/// <returns>The number of incomplete operations.</returns>
    public int CountRunning()
    {
        return Interlocked.CompareExchange(ref running, 0, 0);
    }

    /// <summary>Enqueues an operation.</summary>
    /// <param name="action">The operation to perform.</param>
    /// <returns>The current instance (for fluent API).</returns>
    public Forker Fork(ThreadStart action) { return Fork(action, null); }

    /// <summary>Enqueues an operation.</summary>
    /// <param name="action">The operation to perform.</param>
    /// <param name="state">An opaque object, allowing the caller to identify operations.</param>
    /// <returns>The current instance (for fluent API).</returns>
    public Forker Fork(ThreadStart action, object state)
    {
        if (action == null) throw new ArgumentNullException("action");
        Interlocked.Increment(ref running);
        ThreadPool.QueueUserWorkItem(delegate
        {
            Exception exception = null;
            try { action(); }
            catch (Exception ex) { exception = ex;}
            OnItemComplete(state, exception);
        });
        return this;
    }
}
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(HI MARC! Remember this post??) Out of curiosity, why is var tmp = obj necessary? I implemented it by just passing my object in and I got crazy results. Changing it over to using var ended up working. I'm clearly not understanding something! Thanks, and see if you can remember after a mere two years :) –  DanTheMan Mar 18 '11 at 21:52
1  
@user The answer to that is a bit complicated, but in short, it's because C# fails to quietly do exactly what you meant without you even realising. It's generally quite good at doing this unambiguously at all the right places, but not in this case. –  romkyns Sep 9 '11 at 14:20
2  
You need to understand that the code delegate { DoSomeWork(tmp); } captures the variable tmp. Each call to this code captures a different variable each time around the loop, because tmp's scope is confined to the body of the loop. However, the foreach variable is the same variable each time around the loop, so all calls to delegate { DoSomeWork(tmp); } capture the same thing. This really doesn't need to be like this; limiting the scope of the foreach variable would have made lots of code "just work" without people even realising the trickiness of the situation. –  romkyns Sep 9 '11 at 14:33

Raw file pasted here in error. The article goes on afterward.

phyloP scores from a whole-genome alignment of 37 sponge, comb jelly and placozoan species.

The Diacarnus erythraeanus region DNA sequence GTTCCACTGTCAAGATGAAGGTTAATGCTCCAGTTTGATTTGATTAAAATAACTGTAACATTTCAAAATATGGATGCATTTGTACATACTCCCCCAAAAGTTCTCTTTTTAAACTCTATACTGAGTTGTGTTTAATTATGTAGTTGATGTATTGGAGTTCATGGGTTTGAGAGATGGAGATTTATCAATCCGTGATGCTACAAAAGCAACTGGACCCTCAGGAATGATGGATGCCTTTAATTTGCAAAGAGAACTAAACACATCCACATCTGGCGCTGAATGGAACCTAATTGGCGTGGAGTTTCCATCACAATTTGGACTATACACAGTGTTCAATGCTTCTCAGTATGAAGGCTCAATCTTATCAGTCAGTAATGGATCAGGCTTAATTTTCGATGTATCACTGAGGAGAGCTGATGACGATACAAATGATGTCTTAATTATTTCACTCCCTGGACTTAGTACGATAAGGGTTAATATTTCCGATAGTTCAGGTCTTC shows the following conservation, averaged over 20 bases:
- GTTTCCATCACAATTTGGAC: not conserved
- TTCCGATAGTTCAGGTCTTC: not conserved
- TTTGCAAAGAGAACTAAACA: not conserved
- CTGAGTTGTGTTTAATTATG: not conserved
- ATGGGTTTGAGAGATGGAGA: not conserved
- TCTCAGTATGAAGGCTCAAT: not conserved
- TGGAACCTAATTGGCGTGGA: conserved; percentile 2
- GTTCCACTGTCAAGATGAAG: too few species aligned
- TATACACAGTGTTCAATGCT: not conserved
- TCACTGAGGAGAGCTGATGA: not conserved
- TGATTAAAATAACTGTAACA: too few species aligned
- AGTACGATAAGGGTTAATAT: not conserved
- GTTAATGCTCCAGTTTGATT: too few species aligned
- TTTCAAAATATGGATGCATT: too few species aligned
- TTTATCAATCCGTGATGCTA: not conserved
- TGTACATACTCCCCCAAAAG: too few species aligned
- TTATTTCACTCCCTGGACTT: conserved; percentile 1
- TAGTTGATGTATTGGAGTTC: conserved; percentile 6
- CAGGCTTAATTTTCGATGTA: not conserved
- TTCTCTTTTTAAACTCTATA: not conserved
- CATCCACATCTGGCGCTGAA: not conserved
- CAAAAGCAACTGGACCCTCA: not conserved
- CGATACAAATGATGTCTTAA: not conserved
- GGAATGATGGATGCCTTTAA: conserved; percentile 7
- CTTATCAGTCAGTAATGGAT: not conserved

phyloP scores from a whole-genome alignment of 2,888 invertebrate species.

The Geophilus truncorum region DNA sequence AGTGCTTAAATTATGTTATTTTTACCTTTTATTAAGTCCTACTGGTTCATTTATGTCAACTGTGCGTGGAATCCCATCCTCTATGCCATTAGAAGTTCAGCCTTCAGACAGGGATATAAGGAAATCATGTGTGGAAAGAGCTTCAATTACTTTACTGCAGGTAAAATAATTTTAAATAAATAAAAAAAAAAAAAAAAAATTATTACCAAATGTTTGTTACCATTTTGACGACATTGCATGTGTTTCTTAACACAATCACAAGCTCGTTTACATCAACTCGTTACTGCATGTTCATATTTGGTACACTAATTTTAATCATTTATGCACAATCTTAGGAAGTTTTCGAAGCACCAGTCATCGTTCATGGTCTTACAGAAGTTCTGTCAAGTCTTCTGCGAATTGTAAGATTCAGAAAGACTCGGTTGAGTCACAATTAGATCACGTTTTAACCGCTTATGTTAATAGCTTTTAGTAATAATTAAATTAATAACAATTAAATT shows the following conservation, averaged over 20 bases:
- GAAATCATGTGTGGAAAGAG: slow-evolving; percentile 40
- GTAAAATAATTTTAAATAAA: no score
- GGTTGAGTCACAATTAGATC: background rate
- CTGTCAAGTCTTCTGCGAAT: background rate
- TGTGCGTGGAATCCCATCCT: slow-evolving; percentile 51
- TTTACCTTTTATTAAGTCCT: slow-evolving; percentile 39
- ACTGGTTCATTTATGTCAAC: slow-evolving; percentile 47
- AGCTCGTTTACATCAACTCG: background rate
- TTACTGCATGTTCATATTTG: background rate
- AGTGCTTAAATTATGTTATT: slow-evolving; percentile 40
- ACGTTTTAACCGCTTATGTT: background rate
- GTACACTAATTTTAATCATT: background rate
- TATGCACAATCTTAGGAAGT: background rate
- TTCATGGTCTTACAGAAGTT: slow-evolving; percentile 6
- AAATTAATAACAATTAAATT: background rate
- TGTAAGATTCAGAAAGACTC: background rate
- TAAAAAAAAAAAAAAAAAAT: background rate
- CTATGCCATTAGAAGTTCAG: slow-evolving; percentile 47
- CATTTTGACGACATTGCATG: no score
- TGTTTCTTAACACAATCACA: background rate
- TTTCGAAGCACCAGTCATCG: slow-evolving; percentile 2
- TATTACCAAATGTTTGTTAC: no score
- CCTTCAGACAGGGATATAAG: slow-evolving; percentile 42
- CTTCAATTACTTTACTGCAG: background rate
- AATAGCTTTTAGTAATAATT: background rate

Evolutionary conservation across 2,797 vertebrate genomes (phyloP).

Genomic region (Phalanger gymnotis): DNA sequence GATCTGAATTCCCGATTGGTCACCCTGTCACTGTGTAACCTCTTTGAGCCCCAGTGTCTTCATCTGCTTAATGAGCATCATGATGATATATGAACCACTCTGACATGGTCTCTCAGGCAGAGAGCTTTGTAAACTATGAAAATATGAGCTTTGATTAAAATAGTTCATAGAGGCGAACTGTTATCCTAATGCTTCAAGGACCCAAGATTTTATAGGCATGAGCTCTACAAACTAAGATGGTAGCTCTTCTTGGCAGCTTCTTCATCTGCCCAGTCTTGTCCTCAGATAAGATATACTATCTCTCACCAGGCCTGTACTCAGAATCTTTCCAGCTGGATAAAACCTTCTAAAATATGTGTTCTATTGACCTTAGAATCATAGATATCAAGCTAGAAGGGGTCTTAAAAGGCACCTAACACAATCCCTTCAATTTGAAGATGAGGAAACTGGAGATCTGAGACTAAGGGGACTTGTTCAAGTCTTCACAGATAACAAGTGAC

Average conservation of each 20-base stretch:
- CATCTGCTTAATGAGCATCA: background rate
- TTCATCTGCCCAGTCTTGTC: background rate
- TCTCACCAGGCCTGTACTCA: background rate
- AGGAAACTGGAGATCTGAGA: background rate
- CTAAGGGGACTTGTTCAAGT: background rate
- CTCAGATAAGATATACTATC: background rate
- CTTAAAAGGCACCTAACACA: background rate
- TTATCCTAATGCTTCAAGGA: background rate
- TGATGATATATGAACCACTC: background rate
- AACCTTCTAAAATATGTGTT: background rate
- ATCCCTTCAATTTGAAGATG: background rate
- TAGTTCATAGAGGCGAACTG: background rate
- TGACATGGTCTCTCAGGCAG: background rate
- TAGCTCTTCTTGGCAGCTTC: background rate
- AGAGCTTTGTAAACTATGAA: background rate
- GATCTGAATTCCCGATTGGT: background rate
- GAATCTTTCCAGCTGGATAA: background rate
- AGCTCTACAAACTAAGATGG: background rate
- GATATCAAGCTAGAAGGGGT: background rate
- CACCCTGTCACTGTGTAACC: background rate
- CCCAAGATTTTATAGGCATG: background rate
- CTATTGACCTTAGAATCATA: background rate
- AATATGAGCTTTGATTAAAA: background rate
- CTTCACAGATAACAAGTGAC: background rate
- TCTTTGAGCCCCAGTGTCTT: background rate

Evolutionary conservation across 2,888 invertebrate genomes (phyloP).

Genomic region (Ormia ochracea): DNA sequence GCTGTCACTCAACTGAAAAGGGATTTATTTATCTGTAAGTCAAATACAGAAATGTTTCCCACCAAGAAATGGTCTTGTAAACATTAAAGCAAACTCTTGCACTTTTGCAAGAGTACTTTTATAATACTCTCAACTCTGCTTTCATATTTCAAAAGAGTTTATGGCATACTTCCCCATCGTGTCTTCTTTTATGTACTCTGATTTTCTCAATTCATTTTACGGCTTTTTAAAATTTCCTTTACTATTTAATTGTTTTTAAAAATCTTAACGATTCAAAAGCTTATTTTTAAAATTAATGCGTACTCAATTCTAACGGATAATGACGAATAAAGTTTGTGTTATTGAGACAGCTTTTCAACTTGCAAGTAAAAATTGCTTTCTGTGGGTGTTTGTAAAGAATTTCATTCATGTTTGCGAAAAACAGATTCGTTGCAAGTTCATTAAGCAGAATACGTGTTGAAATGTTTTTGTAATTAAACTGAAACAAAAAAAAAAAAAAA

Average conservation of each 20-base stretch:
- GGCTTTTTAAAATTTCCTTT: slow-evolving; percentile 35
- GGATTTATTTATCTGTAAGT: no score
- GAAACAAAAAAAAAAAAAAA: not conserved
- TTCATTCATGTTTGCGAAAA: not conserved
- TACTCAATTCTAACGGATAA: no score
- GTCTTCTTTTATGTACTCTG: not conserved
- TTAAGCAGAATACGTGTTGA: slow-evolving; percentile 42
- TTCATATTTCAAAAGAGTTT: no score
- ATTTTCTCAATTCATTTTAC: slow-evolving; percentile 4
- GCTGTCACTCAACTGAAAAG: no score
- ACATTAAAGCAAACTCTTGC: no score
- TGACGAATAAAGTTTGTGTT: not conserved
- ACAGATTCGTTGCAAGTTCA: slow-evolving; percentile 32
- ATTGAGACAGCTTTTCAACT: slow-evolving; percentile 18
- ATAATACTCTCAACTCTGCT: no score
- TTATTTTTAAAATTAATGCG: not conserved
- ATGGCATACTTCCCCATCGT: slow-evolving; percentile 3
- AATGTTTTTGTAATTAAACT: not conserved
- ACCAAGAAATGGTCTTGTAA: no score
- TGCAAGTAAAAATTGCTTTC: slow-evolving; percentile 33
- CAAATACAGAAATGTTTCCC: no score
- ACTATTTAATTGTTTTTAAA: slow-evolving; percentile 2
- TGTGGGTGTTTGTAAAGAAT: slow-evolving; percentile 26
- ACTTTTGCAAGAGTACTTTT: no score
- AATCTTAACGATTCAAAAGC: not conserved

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I've found a good solution here :

http://msdn.microsoft.com/en-us/magazine/cc163914.aspx

May come in handy for others with the same issue

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Using .NET 4.0 Barrier class:

        Barrier sync = new Barrier(1);

        foreach(var o in collection)
        {
            WaitCallback worker = (state) => 
            {
                // do work
                sync.SignalAndWait();
            };

            sync.AddParticipant();
            ThreadPool.QueueUserWorkItem(worker, o);
        }

        sync.SignalAndWait();
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There's an upper bound on the number of participants that can be used. :( –  Mike Caron Jan 5 '12 at 16:33
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Check out my blog post for comparison of various techniques:

http://zvolkov.com/blog/post/2009/07/10/Better-ways-to-wait-for-queued-threads-to-complete.aspx

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+1 Heh, good post. Though you should provide answers/suggestions here instead of linky linky. :) –  eduncan911 Aug 7 '12 at 16:37
    
agreed, this is perhaps my only such answer –  zvolkov Aug 7 '12 at 18:12
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I have been using the new Parallel task library in CTP here:

       Parallel.ForEach(collection, o =>
            {
                DoSomeWork(o);
            });
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Good suggestion! Also easier when it comes to handling exceptions. See: msdn.microsoft.com/en-us/library/dd991486.aspx –  Joop Sep 23 '11 at 6:42
    
Take special caution as this uses the ThreadPool and it is not possible to force it to use dedicated (unmanaged) threads. Even using the underlying TaskFactory with LongRunning option only provides a hint at the scheduler, but is not a guarantee for a dedicated thread. –  eduncan911 Aug 7 '12 at 16:34
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Here is a solution using the CountdownEvent class.

var complete = new CountdownEvent(1);
foreach (var o in collection)
{
  var capture = o;
  ThreadPool.QueueUserWorkItem((state) =>
    {
      try
      {
        DoSomething(capture);
      }
      finally
      {
        complete.Signal();
      }
    }, null);
}
complete.Signal();
complete.Wait();

Of course, if you have access to the CountdownEvent class then you have the whole TPL to work with. The Parallel class takes care of the waiting for you.

Parallel.ForEach(collection, o =>
  {
    DoSomething(o);
  });